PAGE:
Optimisation of low-dimensional materials for thermal management applications and novel passivation layers in devices

Student thesis: Doctoral ThesisDoctor of Philosophy (PhD)

Abstract

Low-dimensional materials (LDMs) have been identified as candidates for next-generation electronics, with the potential to extend device scaling limits and enable effective heat spreading due to promising thermal properties. However, difficulties producing high-quality, stable materials for devices currently limit applications. Strategies to optimise the thermal properties and stability of LDMs compatible with their ultra-thin nature and sensitivity to external perturbation by residues, substrates or impurities are required.

Thermal conductivity of single-layer graphene and 11-layer h-BN were studied using an opto-thermal Raman method. The effect of polymer residues on graphene thermal conductivity was quantified and values as high as those reported for clean graphene were recovered (3100 W/mK) by maximising the separation between residue clusters. The effect of isotopic disorder on h-BN was examined by comparing the thermal conductivity of the natural (20% 10B, 80% 11B) and monoisotopic (>99% 10B) material. An enhancement factor of 56% was found and the measured thermal conductivity for monoisotopic h-BN was almost as high (630 W/mK) as that previously reported for 1-3 layer natural samples. Recommendations for improving the accuracy of LDM opto-thermal Raman measurements are put forward based on thorough analysis of measurement uncertainty.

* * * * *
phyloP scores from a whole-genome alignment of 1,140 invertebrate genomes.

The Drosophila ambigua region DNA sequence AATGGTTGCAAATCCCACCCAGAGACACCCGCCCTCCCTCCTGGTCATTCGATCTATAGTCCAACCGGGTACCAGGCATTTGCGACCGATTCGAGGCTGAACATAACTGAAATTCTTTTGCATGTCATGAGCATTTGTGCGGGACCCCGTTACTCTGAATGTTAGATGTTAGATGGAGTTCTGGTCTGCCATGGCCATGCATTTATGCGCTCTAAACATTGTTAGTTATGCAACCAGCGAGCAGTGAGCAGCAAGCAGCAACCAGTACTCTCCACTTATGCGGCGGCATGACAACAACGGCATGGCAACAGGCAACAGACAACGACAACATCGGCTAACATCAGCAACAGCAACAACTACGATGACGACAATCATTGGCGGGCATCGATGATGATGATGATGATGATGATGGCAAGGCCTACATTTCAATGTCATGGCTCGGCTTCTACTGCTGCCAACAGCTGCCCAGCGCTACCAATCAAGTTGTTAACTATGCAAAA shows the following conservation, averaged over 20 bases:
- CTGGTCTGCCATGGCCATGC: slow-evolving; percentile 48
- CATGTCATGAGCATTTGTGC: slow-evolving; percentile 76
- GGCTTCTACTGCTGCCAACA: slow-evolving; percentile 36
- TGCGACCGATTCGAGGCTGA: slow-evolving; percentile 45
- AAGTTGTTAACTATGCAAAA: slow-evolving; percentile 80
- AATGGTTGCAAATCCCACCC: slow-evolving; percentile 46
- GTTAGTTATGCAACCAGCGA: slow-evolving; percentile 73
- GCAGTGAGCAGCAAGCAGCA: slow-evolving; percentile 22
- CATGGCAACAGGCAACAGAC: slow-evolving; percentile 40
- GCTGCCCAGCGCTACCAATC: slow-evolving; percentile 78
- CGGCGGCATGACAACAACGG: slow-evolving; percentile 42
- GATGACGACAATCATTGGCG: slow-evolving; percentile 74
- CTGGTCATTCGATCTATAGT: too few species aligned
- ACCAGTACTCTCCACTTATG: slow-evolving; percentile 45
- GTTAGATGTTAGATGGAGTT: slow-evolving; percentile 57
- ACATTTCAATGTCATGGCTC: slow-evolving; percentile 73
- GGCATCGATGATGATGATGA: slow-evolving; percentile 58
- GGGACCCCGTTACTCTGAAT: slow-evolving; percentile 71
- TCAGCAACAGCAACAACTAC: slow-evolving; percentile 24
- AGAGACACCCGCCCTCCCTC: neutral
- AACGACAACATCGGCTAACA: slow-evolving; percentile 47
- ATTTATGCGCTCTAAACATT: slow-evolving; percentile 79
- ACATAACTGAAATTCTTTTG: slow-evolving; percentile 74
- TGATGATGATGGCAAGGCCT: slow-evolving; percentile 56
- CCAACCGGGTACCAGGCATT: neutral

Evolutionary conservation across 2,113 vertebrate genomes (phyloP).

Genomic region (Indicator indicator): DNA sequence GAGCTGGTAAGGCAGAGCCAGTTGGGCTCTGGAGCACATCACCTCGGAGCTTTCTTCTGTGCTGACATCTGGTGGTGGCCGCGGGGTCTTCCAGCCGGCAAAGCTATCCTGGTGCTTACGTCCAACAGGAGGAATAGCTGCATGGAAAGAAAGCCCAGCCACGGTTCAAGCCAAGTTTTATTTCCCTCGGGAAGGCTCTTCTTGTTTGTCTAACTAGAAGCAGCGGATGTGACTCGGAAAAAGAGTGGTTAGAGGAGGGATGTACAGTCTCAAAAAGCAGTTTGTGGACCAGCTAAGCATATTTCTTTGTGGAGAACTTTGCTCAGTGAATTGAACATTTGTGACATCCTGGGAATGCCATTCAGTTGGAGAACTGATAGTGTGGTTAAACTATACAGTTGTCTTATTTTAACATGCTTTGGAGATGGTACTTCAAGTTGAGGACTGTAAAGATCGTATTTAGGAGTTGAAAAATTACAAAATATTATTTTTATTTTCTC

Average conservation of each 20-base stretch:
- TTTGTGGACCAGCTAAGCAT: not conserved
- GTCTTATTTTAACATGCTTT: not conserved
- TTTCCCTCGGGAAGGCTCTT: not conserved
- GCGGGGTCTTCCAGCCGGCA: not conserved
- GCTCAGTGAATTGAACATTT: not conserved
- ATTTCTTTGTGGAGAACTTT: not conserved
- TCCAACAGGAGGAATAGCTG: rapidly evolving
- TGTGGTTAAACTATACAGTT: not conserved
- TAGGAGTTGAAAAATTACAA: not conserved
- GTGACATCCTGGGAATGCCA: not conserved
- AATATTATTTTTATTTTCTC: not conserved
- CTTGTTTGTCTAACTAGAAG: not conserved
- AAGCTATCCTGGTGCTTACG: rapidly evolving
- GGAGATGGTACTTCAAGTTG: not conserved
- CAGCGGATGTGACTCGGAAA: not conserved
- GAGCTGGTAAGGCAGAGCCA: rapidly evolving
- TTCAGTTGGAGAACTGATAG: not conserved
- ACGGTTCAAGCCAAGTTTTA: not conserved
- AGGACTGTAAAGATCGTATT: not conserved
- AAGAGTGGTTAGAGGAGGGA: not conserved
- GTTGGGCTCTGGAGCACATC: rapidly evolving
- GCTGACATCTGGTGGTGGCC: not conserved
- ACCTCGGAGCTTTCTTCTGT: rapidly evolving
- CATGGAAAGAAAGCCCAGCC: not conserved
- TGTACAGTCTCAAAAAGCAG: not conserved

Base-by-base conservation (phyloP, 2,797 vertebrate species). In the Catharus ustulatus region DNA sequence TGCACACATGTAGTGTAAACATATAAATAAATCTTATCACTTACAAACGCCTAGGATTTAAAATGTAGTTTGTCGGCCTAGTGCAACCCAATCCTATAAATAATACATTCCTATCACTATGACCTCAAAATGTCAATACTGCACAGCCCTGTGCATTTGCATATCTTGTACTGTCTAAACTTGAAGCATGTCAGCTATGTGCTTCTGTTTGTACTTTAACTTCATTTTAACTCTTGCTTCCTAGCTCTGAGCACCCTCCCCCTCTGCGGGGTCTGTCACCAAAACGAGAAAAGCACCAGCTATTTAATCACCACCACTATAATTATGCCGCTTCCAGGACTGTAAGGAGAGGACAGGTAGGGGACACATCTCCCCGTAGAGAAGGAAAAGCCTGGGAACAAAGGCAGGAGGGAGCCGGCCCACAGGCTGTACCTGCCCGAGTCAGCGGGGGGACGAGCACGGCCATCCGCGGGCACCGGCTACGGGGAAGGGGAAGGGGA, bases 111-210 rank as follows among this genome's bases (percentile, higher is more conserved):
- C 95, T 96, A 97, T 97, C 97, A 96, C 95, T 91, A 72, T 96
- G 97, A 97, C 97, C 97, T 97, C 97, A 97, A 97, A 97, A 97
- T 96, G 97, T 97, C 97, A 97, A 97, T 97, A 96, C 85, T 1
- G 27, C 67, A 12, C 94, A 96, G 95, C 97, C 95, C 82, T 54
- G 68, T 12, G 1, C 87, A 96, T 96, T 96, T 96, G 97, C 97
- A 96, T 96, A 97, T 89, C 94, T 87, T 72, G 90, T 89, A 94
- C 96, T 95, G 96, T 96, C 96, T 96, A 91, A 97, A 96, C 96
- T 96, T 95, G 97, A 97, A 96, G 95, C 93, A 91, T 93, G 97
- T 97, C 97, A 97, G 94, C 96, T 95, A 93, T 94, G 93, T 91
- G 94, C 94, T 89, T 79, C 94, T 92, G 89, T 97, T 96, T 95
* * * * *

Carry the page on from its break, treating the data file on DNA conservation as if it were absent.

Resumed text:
A heterostructure approach to passivation of air-unstable layered material GaTe was investigated using graphene and h-BN as top or bottom encapsulation layers. Sandwiching GaTe between two graphene layers slowed the degradation of GaTe significantly, resulting in only a 17.6% reduction in photoluminescence response of the material after two weeks, compared with 100% for unencapsulated flakes. Raman monitoring of degradation was employed to reveal substrate wettability as a key factor in controlling GaTe stability. Hybrid GaTe/graphene photodetector devices on SiO2/Si or h-BN were fabricated, with the latter exhibiting improved stability under bias. Responsivity and external quantum efficiency of 4×106A/W and 9×108% were measured, exceeding all previously reported values for GaTe-based photodetectors.
Date of Award28 Sep 2021
Original languageEnglish
Awarding Institution
  • The University of Bristol
SupervisorJames W Pomeroy (Supervisor) & Martin H H Kuball (Supervisor)

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